“Vaya comprar dos pollos mano”.
“Go buy two chickens bro.” Says Padilla, pulling out his last hundred Lempiras with a smile. Fried chicken and plantain chips being what gets one through.

It is during such moments that I look back in both amusement and disgust at all the inane shite people possess over in Europe.

I recall Spaniards I knew, who’d sit around their private swimming pools and chat for five or six hours straight, drinking fancy local beers and eating paella as they moaned about how ‘terrible’ the state of Spain was.

I further recall being a ‘loser’ for not dressing in Ralph Lauren and Lacoste whilst growing up. My brother said to me recently: “I haven’t been anywhere else in the World where people are so hung up about what you wear like they are in England.”

The things people have in their houses back there…

Bedside tables. Many Hondurans haven’t one to eat from let alone furniture to stick next to a bed on which a reading lamp and a phone is placed…

Coffee tables.

Rugs to go under the coffee table.

Shoe closets.

Wine cabinets.

A television in each room.

Then there exists the ‘ridiculous’, such as mini bars and home cinemas.

It’s not that I am against anybody sporting such things in their house. Work hard and get what you want. Good for you. The point is, the European (those from western Europe particularly) are so lost in their bubble world of consumption and nonsense – that it appears almost impossible for me to return there.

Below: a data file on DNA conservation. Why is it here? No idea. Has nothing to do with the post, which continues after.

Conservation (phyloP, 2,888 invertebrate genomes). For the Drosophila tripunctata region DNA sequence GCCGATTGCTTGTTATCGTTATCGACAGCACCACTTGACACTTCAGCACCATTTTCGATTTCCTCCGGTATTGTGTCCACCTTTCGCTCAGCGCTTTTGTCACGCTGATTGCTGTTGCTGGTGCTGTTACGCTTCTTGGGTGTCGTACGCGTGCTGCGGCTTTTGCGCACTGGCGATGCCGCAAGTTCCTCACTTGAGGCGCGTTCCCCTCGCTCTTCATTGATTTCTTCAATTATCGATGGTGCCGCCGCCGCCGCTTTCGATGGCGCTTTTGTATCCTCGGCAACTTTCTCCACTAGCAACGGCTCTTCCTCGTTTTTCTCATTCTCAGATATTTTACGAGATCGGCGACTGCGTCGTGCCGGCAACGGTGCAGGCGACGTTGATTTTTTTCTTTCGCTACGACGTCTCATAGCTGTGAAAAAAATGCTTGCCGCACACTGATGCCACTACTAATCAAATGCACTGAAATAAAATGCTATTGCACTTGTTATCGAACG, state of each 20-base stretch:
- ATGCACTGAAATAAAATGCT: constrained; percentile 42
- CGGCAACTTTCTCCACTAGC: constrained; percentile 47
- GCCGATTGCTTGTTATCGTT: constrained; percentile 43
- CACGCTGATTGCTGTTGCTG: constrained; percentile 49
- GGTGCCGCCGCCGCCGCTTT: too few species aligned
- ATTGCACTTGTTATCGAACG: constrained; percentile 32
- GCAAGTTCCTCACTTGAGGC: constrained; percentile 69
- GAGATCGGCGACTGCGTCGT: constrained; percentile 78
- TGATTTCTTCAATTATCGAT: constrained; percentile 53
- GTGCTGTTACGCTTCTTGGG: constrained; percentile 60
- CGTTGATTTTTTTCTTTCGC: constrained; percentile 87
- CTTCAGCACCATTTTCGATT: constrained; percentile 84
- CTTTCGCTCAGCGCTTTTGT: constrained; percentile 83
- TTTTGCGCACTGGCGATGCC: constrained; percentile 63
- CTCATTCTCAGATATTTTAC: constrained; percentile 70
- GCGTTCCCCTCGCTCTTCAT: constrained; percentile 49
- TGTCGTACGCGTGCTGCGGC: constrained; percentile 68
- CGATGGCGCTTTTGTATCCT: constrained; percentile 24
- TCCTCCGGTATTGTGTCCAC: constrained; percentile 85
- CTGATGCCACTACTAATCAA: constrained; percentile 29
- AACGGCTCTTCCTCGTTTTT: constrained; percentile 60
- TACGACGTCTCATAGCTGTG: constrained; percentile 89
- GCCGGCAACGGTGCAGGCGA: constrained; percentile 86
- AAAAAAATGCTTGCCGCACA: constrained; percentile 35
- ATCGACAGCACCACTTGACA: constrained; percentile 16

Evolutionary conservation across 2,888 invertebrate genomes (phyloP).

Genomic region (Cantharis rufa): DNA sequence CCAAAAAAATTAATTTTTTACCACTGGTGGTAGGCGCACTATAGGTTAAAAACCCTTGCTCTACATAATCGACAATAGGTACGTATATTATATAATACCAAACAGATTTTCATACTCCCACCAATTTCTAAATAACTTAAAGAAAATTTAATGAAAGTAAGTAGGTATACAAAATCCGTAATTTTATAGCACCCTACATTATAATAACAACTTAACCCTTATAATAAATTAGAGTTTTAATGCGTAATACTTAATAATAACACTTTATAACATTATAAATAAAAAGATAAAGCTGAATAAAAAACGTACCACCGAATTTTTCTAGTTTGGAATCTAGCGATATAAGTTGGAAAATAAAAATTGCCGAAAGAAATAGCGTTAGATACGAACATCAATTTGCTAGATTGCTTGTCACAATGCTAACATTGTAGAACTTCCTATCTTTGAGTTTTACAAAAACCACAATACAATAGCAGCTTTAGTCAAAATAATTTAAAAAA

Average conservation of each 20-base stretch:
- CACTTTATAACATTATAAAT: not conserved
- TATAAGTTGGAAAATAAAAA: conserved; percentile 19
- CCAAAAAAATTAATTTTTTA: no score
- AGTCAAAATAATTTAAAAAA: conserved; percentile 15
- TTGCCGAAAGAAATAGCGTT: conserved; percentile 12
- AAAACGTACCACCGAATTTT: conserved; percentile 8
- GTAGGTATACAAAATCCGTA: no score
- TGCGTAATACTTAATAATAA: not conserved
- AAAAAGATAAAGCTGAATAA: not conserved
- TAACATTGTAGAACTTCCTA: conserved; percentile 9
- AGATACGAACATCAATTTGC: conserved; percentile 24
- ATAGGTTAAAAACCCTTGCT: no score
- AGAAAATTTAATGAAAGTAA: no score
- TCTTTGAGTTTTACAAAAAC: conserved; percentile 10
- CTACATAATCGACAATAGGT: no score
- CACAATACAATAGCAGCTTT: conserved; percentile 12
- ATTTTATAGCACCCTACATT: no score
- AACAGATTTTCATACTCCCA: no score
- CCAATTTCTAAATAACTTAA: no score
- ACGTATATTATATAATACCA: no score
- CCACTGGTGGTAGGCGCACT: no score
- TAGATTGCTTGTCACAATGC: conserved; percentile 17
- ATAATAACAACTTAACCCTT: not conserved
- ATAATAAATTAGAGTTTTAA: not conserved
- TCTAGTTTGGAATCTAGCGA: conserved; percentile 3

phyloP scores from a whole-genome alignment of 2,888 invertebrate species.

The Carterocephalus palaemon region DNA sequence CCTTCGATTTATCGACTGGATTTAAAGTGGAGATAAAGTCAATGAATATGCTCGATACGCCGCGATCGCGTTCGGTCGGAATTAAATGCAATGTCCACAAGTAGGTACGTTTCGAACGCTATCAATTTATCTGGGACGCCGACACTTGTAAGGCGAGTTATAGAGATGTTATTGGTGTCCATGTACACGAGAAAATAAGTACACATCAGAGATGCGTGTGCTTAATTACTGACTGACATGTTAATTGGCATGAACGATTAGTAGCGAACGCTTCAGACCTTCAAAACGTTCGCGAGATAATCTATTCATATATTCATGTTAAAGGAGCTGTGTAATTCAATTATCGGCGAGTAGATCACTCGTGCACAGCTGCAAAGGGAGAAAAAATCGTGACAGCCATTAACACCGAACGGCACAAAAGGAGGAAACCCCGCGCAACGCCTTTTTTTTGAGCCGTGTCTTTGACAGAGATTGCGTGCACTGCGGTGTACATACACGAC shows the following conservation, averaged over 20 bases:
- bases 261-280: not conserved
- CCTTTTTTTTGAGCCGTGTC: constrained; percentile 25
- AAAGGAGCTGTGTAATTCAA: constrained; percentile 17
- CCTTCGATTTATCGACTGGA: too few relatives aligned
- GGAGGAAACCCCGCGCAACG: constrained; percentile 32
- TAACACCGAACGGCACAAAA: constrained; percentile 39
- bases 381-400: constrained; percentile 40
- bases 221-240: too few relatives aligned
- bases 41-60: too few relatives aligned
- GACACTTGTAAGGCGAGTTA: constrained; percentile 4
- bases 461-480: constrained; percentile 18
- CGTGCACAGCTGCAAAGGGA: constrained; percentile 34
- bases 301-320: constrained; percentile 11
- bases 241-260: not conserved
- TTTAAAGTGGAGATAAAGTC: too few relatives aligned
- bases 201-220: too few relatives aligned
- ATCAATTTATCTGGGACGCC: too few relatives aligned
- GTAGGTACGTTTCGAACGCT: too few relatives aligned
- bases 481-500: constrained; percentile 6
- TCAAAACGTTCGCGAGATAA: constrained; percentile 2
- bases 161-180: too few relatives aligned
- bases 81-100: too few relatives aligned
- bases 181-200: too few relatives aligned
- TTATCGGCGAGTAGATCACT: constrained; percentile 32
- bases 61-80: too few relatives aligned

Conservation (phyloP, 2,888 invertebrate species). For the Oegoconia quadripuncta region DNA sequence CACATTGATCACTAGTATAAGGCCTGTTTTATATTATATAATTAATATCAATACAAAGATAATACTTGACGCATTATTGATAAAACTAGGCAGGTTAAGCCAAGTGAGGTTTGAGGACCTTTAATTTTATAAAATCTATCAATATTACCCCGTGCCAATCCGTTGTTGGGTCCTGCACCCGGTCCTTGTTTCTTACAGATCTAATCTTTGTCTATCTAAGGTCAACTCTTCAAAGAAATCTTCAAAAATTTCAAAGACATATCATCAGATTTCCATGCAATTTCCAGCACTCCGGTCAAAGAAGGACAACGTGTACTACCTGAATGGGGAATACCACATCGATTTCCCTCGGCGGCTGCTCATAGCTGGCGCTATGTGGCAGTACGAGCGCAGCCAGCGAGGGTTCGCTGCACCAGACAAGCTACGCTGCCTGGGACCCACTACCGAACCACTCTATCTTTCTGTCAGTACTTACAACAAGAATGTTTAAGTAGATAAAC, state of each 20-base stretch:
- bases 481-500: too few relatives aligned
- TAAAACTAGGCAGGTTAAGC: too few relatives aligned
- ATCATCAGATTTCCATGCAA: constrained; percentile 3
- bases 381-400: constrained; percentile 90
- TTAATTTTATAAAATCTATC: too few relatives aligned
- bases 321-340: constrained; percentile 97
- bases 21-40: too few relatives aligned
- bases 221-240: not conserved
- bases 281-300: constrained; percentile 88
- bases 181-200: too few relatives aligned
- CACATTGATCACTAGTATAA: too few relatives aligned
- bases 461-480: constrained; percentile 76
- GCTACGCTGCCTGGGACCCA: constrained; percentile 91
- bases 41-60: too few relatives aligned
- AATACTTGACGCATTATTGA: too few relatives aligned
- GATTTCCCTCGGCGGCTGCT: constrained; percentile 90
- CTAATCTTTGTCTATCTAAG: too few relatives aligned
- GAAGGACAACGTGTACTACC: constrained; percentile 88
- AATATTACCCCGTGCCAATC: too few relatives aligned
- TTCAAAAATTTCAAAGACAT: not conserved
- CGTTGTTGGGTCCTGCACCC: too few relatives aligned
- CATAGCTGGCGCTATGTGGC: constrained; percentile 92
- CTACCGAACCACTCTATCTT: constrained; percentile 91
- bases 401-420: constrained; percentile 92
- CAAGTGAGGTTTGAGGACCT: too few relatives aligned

I frankly could not go back to that lifestyle nor to the conversations of those sorts of people.

“Yeah, we’ve just put our first payment down on the mortgage”.

For a tacky two bedroom in some tedious, little cul de sac? Cool…

“He’s on a forty grand salary mate, you should see the Audi he drives.”

No I shouldn’t, I don’t give a damn if he’s in an Audi or on horseback.

“Nadie te va a recordar por lo que tenías sino por lo que eras.”
“No one is going to remember you what you had – but for who you were.”

People back ‘home’ say to me: “Honduras, bit mad out there, all those cartels…”

Cartels hail predominantly from Mexico and Colombia. In Honduras, there exist street gangs, which are at the beck and call of the Colombian and Mexican organizations. This is simply not a place that is all cocaine and violence. It simply is not.